Justice officials filed legal papers to intervene in the suit, first brought by whistleblower James Swoben in 2009, on Friday in federal court in Los Angeles. On Monday, they sought a court order to combine Swoben’s case with that of another whistleblower.

Swoben has accused the insurer of “gaming” the Medicare Advantage payment system by “making patients look sicker than they are,” said his attorney, William K. Hanagami. Hanagami said the combined cases could prove to be among the “larger frauds” ever against Medicare, with damages that he speculates could top $1 billion.

UnitedHealth spokesman Matt Burns denied any wrongdoing by the company. “We are honored to serve millions of seniors through Medicare Advantage, proud of the access to quality health care we provided, and confident we complied with program rules,” he wrote in an email.

Burns also said that “litigating against Medicare Advantage plans to create new rules through the courts will not fix widely acknowledged government policy shortcomings or help Medicare Advantage members and is wrong.”

Medicare Advantage is a popular alternative to traditional Medicare. The privately run health plans have enrolled more than 18 million elderly and people with disabilities — about a third of those eligible for Medicare — at a cost to taxpayers of more than $150 billion a year.

Although the plans generally enjoy strong support in Congress, they have been the target of at least a half-dozen whistleblower lawsuits alleging patterns of overbilling and fraud. In most of the prior cases, Justice Department officials have decided not to intervene, which often limits the financial recovery by the government and also by whistleblowers, who can be awarded a portion of recovered funds. A decision to intervene means that the Justice Department is taking over investigating the case, greatly raising the stakes.

“This is a very big development and sends a strong signal that the Trump administration is very serious when it comes to fighting fraud in the health care arena,” said Patrick Burns, associate director of Taxpayers Against Fraud in Washington, a nonprofit supported by whistleblowers and their lawyers. Burns said the “winners here are going to be American taxpayers.”

Burns also contends that the cases against UnitedHealth could potentially exceed $1 billion in damages, which would place them among the top two or three whistleblower-prompted cases on record.

“This is not one company engaged in episodic bad behavior, but a lucrative business plan that appears to be national in scope,” Burns said.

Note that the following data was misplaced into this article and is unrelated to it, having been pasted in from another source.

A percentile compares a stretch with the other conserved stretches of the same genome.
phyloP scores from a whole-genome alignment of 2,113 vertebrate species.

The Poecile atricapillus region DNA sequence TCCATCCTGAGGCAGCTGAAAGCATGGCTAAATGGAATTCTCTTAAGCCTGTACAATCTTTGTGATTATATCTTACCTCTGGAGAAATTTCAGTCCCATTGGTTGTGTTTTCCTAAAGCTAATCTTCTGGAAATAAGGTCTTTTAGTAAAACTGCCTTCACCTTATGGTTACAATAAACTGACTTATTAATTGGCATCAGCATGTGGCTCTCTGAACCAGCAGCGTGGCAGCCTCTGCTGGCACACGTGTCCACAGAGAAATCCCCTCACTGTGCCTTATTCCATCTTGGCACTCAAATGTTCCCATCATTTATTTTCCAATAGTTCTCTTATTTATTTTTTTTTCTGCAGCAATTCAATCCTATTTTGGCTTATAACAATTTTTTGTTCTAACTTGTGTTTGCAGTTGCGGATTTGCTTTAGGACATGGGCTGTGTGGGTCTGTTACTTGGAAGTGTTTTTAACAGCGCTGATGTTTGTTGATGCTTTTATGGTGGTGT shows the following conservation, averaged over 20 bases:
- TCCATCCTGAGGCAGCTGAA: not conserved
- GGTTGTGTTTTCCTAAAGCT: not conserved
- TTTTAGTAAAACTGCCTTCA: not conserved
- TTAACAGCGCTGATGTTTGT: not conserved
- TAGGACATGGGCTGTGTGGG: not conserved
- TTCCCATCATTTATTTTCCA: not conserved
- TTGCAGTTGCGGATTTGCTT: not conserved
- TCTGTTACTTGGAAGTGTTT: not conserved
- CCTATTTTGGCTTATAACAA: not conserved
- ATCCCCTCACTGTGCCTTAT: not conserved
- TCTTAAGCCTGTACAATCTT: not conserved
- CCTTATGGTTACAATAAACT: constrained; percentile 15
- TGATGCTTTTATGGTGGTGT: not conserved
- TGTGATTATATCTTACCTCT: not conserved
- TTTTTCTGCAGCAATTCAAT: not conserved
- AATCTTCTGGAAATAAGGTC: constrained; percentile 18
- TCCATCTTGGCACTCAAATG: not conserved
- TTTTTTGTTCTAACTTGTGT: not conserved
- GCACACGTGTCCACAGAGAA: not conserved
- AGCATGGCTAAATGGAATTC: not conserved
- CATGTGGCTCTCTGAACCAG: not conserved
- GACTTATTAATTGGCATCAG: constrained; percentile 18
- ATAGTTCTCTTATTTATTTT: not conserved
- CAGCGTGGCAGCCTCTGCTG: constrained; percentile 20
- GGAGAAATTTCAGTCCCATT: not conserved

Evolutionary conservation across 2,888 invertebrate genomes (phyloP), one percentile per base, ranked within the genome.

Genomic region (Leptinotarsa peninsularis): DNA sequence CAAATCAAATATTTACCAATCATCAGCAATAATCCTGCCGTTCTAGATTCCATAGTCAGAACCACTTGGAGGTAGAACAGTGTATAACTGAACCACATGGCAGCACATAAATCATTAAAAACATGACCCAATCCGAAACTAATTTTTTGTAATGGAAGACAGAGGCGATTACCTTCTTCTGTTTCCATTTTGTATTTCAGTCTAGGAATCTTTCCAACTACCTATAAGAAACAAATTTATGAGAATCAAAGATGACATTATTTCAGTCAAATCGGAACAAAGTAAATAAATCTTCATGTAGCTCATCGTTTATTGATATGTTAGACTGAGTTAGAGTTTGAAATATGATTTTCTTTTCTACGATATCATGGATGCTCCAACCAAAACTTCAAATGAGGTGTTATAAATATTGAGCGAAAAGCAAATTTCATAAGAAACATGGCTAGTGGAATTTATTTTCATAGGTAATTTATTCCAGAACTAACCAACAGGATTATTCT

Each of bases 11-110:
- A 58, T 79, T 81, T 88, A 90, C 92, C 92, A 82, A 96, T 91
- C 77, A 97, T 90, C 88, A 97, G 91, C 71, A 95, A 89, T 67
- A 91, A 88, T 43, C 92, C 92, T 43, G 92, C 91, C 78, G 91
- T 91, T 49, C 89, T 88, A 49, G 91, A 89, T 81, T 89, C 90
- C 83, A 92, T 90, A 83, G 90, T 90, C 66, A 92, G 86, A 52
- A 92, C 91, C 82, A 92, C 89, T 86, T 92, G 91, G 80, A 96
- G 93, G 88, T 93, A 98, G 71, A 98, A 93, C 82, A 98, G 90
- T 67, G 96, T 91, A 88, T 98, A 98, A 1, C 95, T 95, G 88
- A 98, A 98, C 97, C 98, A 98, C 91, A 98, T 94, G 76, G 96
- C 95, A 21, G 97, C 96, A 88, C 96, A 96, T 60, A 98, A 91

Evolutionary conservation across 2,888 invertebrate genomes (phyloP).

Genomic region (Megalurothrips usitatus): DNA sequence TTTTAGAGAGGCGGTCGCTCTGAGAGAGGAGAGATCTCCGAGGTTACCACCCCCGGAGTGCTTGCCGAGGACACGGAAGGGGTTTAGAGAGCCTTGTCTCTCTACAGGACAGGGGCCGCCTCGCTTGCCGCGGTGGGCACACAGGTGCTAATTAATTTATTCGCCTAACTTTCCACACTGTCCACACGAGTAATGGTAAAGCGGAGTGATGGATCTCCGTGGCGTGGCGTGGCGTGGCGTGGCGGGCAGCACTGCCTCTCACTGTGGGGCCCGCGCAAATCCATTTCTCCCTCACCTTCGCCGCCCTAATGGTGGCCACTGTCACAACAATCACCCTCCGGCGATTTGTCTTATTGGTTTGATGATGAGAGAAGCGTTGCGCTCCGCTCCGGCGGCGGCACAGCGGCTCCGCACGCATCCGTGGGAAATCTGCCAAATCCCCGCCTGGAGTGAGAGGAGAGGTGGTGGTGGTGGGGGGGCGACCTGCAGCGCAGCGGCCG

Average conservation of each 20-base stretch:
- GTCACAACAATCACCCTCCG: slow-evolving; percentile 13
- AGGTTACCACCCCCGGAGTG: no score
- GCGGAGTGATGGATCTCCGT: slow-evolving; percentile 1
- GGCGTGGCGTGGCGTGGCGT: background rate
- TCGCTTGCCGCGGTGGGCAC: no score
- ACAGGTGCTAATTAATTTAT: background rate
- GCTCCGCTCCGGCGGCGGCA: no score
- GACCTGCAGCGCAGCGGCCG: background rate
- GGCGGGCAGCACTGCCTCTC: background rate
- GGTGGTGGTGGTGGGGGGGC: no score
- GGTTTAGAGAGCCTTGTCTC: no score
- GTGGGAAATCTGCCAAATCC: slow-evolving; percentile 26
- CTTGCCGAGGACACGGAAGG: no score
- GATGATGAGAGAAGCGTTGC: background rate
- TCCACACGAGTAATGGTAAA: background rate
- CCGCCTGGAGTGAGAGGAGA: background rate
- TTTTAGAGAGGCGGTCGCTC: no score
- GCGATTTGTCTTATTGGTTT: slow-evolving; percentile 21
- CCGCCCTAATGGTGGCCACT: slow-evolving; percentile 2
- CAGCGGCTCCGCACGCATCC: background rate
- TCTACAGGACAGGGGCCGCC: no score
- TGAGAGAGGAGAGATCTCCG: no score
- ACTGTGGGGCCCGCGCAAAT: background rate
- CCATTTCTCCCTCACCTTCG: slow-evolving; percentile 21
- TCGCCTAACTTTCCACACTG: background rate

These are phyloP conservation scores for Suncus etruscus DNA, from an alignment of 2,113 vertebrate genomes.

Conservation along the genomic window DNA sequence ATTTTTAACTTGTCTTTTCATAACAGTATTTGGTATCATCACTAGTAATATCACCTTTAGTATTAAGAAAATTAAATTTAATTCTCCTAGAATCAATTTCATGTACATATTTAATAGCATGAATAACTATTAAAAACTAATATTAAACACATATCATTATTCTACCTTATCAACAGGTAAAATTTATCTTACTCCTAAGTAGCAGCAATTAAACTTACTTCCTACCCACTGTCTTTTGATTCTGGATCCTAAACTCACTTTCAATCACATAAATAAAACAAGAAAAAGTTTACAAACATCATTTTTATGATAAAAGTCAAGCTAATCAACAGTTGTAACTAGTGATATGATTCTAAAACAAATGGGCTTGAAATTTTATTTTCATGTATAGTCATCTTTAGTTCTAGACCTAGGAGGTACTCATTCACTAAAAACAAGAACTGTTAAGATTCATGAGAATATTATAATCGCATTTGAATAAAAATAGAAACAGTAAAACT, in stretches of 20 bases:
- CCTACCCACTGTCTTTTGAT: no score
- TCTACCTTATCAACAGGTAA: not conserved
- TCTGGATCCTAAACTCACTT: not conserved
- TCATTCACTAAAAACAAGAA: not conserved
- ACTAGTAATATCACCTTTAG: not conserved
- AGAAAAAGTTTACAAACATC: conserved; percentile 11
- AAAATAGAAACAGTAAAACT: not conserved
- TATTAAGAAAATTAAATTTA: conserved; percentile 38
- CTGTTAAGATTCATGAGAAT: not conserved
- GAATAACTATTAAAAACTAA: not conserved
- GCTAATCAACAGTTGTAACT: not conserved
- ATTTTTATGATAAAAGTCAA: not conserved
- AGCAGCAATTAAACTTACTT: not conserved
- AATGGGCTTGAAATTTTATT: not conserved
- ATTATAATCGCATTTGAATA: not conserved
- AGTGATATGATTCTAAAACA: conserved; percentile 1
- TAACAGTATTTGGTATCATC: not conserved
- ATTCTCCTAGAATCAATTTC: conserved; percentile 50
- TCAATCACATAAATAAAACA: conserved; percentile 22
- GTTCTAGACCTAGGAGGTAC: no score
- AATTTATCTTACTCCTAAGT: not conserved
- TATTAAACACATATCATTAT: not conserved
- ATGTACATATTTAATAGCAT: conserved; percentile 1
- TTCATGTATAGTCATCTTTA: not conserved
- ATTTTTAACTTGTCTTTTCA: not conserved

On Monday, the government said it wants to consolidate the Swoben case with another whistleblower action filed in 2011 by former UnitedHealth executive Benjamin Poehling and unsealed in March by a federal judge. Poehling also has alleged that the insurer generated hundreds of millions of dollars or more in overpayments.

When Congress created the current Medicare Advantage program in 2003, it expected to pay higher rates for sicker patients than for people in good health using a formula called a risk score.

But overspending tied to inflated risk scores has repeatedly been cited by government auditors, including the Government Accountability Office. A series of articles published in 2014 by the Center for Public Integrity found that these improper payments have cost taxpayers tens of billions of dollars.

“If the goal of fraud is to artificially increase risk scores and you do that wholesale, that results in some rather significant dollars,” Hanagami said.

David Lipschutz, senior policy attorney for the Center for Medicare Advocacy, a nonprofit offering legal assistance and other resources for those eligible for Medicare, said his group is “deeply concerned by ongoing improper payments” to Medicare Advantage health plans.

These overpayments “undermine the finances of the overall Medicare program,” he said in an emailed statement. He said his group supports “more rigorous oversight” of payments made to the health plans.

The two whistleblower complaints allege that UnitedHealth has had a practice of asking the government to reimburse it for underpayments, but did not report claims for which it had received too much money, despite knowing some these claims had inflated risk scores.

The federal Centers for Medicare & Medicaid Services said in draft regulations issued in January 2014 that it would begin requiring that Medicare Advantage plans report any improper payment — either too much or too little.

These reviews “cannot be designed only to identify diagnoses that would trigger additional payments,” the proposal stated.

But CMS backed off the regulation’s reporting requirements in the face of opposition from the insurance industry. The agency didn’t say why it did so.